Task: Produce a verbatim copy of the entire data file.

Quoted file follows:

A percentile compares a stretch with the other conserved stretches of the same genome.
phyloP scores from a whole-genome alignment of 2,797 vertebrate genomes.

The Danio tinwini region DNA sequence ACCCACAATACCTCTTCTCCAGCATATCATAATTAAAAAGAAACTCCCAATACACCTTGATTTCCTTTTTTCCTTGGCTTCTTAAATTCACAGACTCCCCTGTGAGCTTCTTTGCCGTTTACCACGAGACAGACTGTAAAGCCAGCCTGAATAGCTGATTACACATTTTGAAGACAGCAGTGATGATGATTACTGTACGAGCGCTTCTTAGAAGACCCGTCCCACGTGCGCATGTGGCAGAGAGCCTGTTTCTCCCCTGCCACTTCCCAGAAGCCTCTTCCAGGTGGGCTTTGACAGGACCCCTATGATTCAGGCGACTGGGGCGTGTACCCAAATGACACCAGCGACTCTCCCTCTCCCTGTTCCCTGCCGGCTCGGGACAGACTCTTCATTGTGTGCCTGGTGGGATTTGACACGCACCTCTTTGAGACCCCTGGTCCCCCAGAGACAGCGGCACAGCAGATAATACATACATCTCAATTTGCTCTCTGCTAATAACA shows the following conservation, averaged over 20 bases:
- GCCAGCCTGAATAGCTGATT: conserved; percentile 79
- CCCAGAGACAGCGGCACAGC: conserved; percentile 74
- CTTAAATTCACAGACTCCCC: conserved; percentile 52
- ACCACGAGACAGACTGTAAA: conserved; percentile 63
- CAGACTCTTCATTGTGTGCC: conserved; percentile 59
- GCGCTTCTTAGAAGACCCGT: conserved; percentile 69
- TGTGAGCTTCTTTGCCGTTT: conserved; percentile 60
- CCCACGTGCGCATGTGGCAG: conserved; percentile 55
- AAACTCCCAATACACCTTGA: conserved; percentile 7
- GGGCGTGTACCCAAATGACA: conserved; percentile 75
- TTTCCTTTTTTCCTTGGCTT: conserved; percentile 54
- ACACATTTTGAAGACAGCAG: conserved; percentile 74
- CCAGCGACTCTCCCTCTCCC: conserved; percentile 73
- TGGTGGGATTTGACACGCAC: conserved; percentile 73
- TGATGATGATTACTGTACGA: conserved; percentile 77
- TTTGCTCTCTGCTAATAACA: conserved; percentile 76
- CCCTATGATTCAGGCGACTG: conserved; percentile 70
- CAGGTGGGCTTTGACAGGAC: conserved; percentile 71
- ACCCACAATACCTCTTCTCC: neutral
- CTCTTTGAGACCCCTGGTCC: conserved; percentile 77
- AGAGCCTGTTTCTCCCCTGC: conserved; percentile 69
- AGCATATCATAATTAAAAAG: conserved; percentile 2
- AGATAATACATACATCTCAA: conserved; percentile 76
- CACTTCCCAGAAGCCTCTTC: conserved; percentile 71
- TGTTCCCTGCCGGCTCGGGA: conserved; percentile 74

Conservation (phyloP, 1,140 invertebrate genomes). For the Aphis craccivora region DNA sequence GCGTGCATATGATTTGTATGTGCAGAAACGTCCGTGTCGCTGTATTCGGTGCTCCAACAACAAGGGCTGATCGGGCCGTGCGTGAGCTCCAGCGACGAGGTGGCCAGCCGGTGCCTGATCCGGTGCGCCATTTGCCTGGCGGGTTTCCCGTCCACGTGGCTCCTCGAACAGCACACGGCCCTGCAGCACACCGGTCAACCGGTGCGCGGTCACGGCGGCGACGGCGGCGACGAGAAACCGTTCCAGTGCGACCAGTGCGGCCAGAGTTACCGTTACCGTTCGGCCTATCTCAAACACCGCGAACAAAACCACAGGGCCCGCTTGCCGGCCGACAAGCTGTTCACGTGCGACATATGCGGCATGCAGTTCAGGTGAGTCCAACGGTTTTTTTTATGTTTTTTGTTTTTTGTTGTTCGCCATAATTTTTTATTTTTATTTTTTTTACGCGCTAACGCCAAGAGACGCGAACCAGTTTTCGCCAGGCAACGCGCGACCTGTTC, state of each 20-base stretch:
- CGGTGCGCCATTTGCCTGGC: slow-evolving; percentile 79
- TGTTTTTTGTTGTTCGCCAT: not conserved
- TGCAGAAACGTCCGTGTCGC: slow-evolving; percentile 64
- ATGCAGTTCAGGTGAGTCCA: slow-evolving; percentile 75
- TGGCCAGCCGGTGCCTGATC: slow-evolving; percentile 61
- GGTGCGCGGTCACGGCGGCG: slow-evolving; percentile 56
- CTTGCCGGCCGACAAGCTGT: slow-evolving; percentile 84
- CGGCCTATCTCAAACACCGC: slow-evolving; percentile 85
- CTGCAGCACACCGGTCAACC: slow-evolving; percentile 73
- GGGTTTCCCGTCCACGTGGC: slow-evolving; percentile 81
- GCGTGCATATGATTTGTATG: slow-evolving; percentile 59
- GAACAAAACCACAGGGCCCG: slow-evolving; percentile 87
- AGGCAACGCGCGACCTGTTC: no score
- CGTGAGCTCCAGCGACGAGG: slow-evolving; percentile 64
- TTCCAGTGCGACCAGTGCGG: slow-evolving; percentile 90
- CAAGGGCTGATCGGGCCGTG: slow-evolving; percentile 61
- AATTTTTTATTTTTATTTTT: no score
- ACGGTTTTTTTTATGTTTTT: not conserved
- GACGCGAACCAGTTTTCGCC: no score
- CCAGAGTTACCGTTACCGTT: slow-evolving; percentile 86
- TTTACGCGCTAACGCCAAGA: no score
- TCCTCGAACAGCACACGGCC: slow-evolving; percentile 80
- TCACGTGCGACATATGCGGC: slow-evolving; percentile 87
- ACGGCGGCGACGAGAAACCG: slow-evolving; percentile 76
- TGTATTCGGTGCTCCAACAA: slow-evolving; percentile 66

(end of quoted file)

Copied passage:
A percentile compares a stretch with the other conserved stretches of the same genome.
phyloP scores from a whole-genome alignment of 2,797 vertebrate genomes.

The Danio tinwini region DNA sequence ACCCACAATACCTCTTCTCCAGCATATCATAATTAAAAAGAAACTCCCAATACACCTTGATTTCCTTTTTTCCTTGGCTTCTTAAATTCACAGACTCCCCTGTGAGCTTCTTTGCCGTTTACCACGAGACAGACTGTAAAGCCAGCCTGAATAGCTGATTACACATTTTGAAGACAGCAGTGATGATGATTACTGTACGAGCGCTTCTTAGAAGACCCGTCCCACGTGCGCATGTGGCAGAGAGCCTGTTTCTCCCCTGCCACTTCCCAGAAGCCTCTTCCAGGTGGGCTTTGACAGGACCCCTATGATTCAGGCGACTGGGGCGTGTACCCAAATGACACCAGCGACTCTCCCTCTCCCTGTTCCCTGCCGGCTCGGGACAGACTCTTCATTGTGTGCCTGGTGGGATTTGACACGCACCTCTTTGAGACCCCTGGTCCCCCAGAGACAGCGGCACAGCAGATAATACATACATCTCAATTTGCTCTCTGCTAATAACA shows the following conservation, averaged over 20 bases:
- GCCAGCCTGAATAGCTGATT: conserved; percentile 79
- CCCAGAGACAGCGGCACAGC: conserved; percentile 74
- CTTAAATTCACAGACTCCCC: conserved; percentile 52
- ACCACGAGACAGACTGTAAA: conserved; percentile 63
- CAGACTCTTCATTGTGTGCC: conserved; percentile 59
- GCGCTTCTTAGAAGACCCGT: conserved; percentile 69
- TGTGAGCTTCTTTGCCGTTT: conserved; percentile 60
- CCCACGTGCGCATGTGGCAG: conserved; percentile 55
- AAACTCCCAATACACCTTGA: conserved; percentile 7
- GGGCGTGTACCCAAATGACA: conserved; percentile 75
- TTTCCTTTTTTCCTTGGCTT: conserved; percentile 54
- ACACATTTTGAAGACAGCAG: conserved; percentile 74
- CCAGCGACTCTCCCTCTCCC: conserved; percentile 73
- TGGTGGGATTTGACACGCAC: conserved; percentile 73
- TGATGATGATTACTGTACGA: conserved; percentile 77
- TTTGCTCTCTGCTAATAACA: conserved; percentile 76
- CCCTATGATTCAGGCGACTG: conserved; percentile 70
- CAGGTGGGCTTTGACAGGAC: conserved; percentile 71
- ACCCACAATACCTCTTCTCC: neutral
- CTCTTTGAGACCCCTGGTCC: conserved; percentile 77
- AGAGCCTGTTTCTCCCCTGC: conserved; percentile 69
- AGCATATCATAATTAAAAAG: conserved; percentile 2
- AGATAATACATACATCTCAA: conserved; percentile 76
- CACTTCCCAGAAGCCTCTTC: conserved; percentile 71
- TGTTCCCTGCCGGCTCGGGA: conserved; percentile 74

Conservation (phyloP, 1,140 invertebrate genomes). For the Aphis craccivora region DNA sequence GCGTGCATATGATTTGTATGTGCAGAAACGTCCGTGTCGCTGTATTCGGTGCTCCAACAACAAGGGCTGATCGGGCCGTGCGTGAGCTCCAGCGACGAGGTGGCCAGCCGGTGCCTGATCCGGTGCGCCATTTGCCTGGCGGGTTTCCCGTCCACGTGGCTCCTCGAACAGCACACGGCCCTGCAGCACACCGGTCAACCGGTGCGCGGTCACGGCGGCGACGGCGGCGACGAGAAACCGTTCCAGTGCGACCAGTGCGGCCAGAGTTACCGTTACCGTTCGGCCTATCTCAAACACCGCGAACAAAACCACAGGGCCCGCTTGCCGGCCGACAAGCTGTTCACGTGCGACATATGCGGCATGCAGTTCAGGTGAGTCCAACGGTTTTTTTTATGTTTTTTGTTTTTTGTTGTTCGCCATAATTTTTTATTTTTATTTTTTTTACGCGCTAACGCCAAGAGACGCGAACCAGTTTTCGCCAGGCAACGCGCGACCTGTTC, state of each 20-base stretch:
- CGGTGCGCCATTTGCCTGGC: slow-evolving; percentile 79
- TGTTTTTTGTTGTTCGCCAT: not conserved
- TGCAGAAACGTCCGTGTCGC: slow-evolving; percentile 64
- ATGCAGTTCAGGTGAGTCCA: slow-evolving; percentile 75
- TGGCCAGCCGGTGCCTGATC: slow-evolving; percentile 61
- GGTGCGCGGTCACGGCGGCG: slow-evolving; percentile 56
- CTTGCCGGCCGACAAGCTGT: slow-evolving; percentile 84
- CGGCCTATCTCAAACACCGC: slow-evolving; percentile 85
- CTGCAGCACACCGGTCAACC: slow-evolving; percentile 73
- GGGTTTCCCGTCCACGTGGC: slow-evolving; percentile 81
- GCGTGCATATGATTTGTATG: slow-evolving; percentile 59
- GAACAAAACCACAGGGCCCG: slow-evolving; percentile 87
- AGGCAACGCGCGACCTGTTC: no score
- CGTGAGCTCCAGCGACGAGG: slow-evolving; percentile 64
- TTCCAGTGCGACCAGTGCGG: slow-evolving; percentile 90
- CAAGGGCTGATCGGGCCGTG: slow-evolving; percentile 61
- AATTTTTTATTTTTATTTTT: no score
- ACGGTTTTTTTTATGTTTTT: not conserved
- GACGCGAACCAGTTTTCGCC: no score
- CCAGAGTTACCGTTACCGTT: slow-evolving; percentile 86
- TTTACGCGCTAACGCCAAGA: no score
- TCCTCGAACAGCACACGGCC: slow-evolving; percentile 80
- TCACGTGCGACATATGCGGC: slow-evolving; percentile 87
- ACGGCGGCGACGAGAAACCG: slow-evolving; percentile 76
- TGTATTCGGTGCTCCAACAA: slow-evolving; percentile 66